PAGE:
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Subject: Re: [boost] Interest in a simple buffer abstraction?
From: Cory Nelson (phrosty_at_[hidden])
Date: 2011-01-30 18:34:31

On Sat, Jan 29, 2011 at 2:59 PM, Vicente Botet <vicente.botet_at_[hidden]> wrote:
> Cory Nelson wrote:
>> On Thu, Jan 27, 2011 at 6:49 AM, Vicente Botet <vicente.botet_at_[hidden]>
>> wrote:
>>> I'm working on a frame concept, which is something like a bidirectional
>>> buffer. It allows to prepend and append binary data, and obtain/remove
>>> the
>>> header and the trailer.
>>> In addition we can split a frame in fragments and join fragments to make
>>> a
>>> frame.
>>> All these features are needed when working with protocol stacks.
>> You'll have a winner if you expand that to allow bidirectional
>> iteration of both bytes and fragments (and then a fragment is just a
>> raw array giving random-access iteration within them).  VERY useful
>> for high-performance incremental parsing, I would definitely give my
>> +1 for boost inclusion.
> I wanted to hide whether the memory is continuous or not. Only when the user
> needs continuous memory the library will ensure it on the resulting data. Of
> course this continuous memory will have random access.
> Could you give an example of how you want to use the features you seem to
> need? This will help me to see if the current interface is enough or if it
> must be extended.

I've designed a similar buffer class before, with I/O and incremental
parsing in mind. In addition to what you describe, it also had
reserve(size_t), commit(size_t), release(size_t), and access to the
reserved area. I'm still not 100% sure if this type of access is
appropriate for a general buffer, but allowing it would not cost
anything to those who aren't using it and it would reduce a ton of
code duplication for a specific io::buffer, since they're basically
the same but with the internals a bit more exposed.

1) Incremental parsing.

enum result { ok, need_more };

template<typename Iterator>
result parse(Iterator first, Iterator last);

I can call parse() on the first fragment (just using pointers for
iterators) for high performance. Only if the first fragment doesn't
contain enough to parse (returning need_more) will I call parse() on
the entire buffer, which will be slower (like dequeue iterators) but
rare. If that returns need_more still, then I'll perform more I/O to
fill the buffer with more data. Think of, eg. HTTP or XML, where the
individual bits (like a header or <element>) are quite small but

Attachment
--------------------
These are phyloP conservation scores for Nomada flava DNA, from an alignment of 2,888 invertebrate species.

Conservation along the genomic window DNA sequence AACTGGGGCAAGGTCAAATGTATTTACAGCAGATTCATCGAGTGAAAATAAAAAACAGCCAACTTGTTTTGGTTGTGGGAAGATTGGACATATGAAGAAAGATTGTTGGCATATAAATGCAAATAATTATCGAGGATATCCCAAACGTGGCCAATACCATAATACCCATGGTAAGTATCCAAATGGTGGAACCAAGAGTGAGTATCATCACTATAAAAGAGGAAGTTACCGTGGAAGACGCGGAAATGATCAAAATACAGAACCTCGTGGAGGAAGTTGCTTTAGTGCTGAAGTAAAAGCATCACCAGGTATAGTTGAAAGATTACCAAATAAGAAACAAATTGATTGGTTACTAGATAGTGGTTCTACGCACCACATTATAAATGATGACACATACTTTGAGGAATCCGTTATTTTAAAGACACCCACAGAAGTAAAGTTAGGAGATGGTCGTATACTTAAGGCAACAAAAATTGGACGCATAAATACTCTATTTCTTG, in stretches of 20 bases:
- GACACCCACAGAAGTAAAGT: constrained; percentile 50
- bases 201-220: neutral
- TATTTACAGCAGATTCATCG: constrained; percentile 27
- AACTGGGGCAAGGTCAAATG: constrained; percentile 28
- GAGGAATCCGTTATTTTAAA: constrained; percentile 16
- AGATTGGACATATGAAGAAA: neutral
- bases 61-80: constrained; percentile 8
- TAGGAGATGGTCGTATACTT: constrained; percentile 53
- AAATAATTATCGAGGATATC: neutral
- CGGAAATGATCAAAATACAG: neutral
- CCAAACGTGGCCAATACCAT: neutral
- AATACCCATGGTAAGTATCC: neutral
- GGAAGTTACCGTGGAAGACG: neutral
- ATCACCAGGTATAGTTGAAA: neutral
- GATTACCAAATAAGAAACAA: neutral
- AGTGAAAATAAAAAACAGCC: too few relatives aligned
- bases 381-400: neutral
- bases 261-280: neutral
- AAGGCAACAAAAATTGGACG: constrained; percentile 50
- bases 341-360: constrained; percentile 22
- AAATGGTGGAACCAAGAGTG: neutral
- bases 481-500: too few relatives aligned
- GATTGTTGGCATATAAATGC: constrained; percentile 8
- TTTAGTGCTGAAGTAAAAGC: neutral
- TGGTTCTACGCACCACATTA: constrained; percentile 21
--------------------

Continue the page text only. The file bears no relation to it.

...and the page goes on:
you'll want to read in large page-sized fragments to reduce I/O calls.
 A single fragment will hold a lot of things and there's no reason to
use slow iterators to get them.

2) Scatter/gather I/O.

I will typically have a pool of page-sized fragments. A slow stream
might only work on one or two fragments at a time, but for a fast one
I might want to reduce I/O calls and work with a lot of fragments at
once. If a stream is coming in fast, I can reserve() 64KB worth of
fragments, request a scatter into the reserved area, then commit()
whatever amount of data it actually gave me. Whatever didn't get
committed will still be usable for the next I/O. I then release()
however much data I was able to parse.

This can be implemented pretty cleanly with hierarchical iterators, like so:

class fragment
   T* begin();
   T* end();

class iterator
   fragment& fragment();

class buffer
   iterator begin(); // go over committed range only.
   iterator end();

   iterator reserved_begin(); // go over reserved
(uninitialized/unconstructed) range only.
   iterator reserved_end();

   iterator to_iterator(fragment &f, T* iter); // creates a slower
iterator from a fragment iterator.

   size_type size(); // committed size.
   size_type reserved_size();
   size_type capacity(); // size() + reserved_size().

   size_type reserve(size_type minsize); // ensures there are at least
'minspace' elements reserved, and returns the new reserved_size().
   size_type commit(size_type size); // commits 'size' elements from
the reserved space, returns the new size().
   size_type release(size_type size); // releases 'size' elements from
committed space, returns the new size().

Cory Nelson

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